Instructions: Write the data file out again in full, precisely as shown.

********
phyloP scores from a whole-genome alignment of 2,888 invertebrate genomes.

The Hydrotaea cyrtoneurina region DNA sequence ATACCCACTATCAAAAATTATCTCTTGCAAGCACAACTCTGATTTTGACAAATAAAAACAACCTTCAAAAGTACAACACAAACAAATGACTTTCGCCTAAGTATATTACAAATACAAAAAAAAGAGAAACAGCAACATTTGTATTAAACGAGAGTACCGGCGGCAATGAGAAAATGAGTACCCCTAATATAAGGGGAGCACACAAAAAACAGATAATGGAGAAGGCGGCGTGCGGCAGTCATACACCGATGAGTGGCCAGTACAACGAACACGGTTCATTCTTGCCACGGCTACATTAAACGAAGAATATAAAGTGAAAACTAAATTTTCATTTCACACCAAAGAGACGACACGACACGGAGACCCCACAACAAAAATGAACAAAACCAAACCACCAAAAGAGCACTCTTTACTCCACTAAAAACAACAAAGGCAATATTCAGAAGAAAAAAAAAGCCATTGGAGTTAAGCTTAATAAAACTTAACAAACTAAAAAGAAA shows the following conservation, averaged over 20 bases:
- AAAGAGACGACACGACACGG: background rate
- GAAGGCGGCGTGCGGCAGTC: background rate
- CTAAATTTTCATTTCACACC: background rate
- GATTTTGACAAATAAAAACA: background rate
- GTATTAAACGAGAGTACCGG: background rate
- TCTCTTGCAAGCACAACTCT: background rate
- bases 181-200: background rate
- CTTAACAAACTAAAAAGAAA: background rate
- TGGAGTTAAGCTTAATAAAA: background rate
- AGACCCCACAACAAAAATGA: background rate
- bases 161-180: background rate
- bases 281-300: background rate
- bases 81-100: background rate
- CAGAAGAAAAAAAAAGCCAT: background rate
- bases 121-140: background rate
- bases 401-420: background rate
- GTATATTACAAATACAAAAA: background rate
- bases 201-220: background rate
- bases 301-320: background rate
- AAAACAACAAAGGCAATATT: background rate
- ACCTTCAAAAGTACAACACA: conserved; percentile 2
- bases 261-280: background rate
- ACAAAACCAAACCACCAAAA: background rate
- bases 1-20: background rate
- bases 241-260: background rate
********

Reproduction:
phyloP scores from a whole-genome alignment of 2,888 invertebrate genomes.

The Hydrotaea cyrtoneurina region DNA sequence ATACCCACTATCAAAAATTATCTCTTGCAAGCACAACTCTGATTTTGACAAATAAAAACAACCTTCAAAAGTACAACACAAACAAATGACTTTCGCCTAAGTATATTACAAATACAAAAAAAAGAGAAACAGCAACATTTGTATTAAACGAGAGTACCGGCGGCAATGAGAAAATGAGTACCCCTAATATAAGGGGAGCACACAAAAAACAGATAATGGAGAAGGCGGCGTGCGGCAGTCATACACCGATGAGTGGCCAGTACAACGAACACGGTTCATTCTTGCCACGGCTACATTAAACGAAGAATATAAAGTGAAAACTAAATTTTCATTTCACACCAAAGAGACGACACGACACGGAGACCCCACAACAAAAATGAACAAAACCAAACCACCAAAAGAGCACTCTTTACTCCACTAAAAACAACAAAGGCAATATTCAGAAGAAAAAAAAAGCCATTGGAGTTAAGCTTAATAAAACTTAACAAACTAAAAAGAAA shows the following conservation, averaged over 20 bases:
- AAAGAGACGACACGACACGG: background rate
- GAAGGCGGCGTGCGGCAGTC: background rate
- CTAAATTTTCATTTCACACC: background rate
- GATTTTGACAAATAAAAACA: background rate
- GTATTAAACGAGAGTACCGG: background rate
- TCTCTTGCAAGCACAACTCT: background rate
- bases 181-200: background rate
- CTTAACAAACTAAAAAGAAA: background rate
- TGGAGTTAAGCTTAATAAAA: background rate
- AGACCCCACAACAAAAATGA: background rate
- bases 161-180: background rate
- bases 281-300: background rate
- bases 81-100: background rate
- CAGAAGAAAAAAAAAGCCAT: background rate
- bases 121-140: background rate
- bases 401-420: background rate
- GTATATTACAAATACAAAAA: background rate
- bases 201-220: background rate
- bases 301-320: background rate
- AAAACAACAAAGGCAATATT: background rate
- ACCTTCAAAAGTACAACACA: conserved; percentile 2
- bases 261-280: background rate
- ACAAAACCAAACCACCAAAA: background rate
- bases 1-20: background rate
- bases 241-260: background rate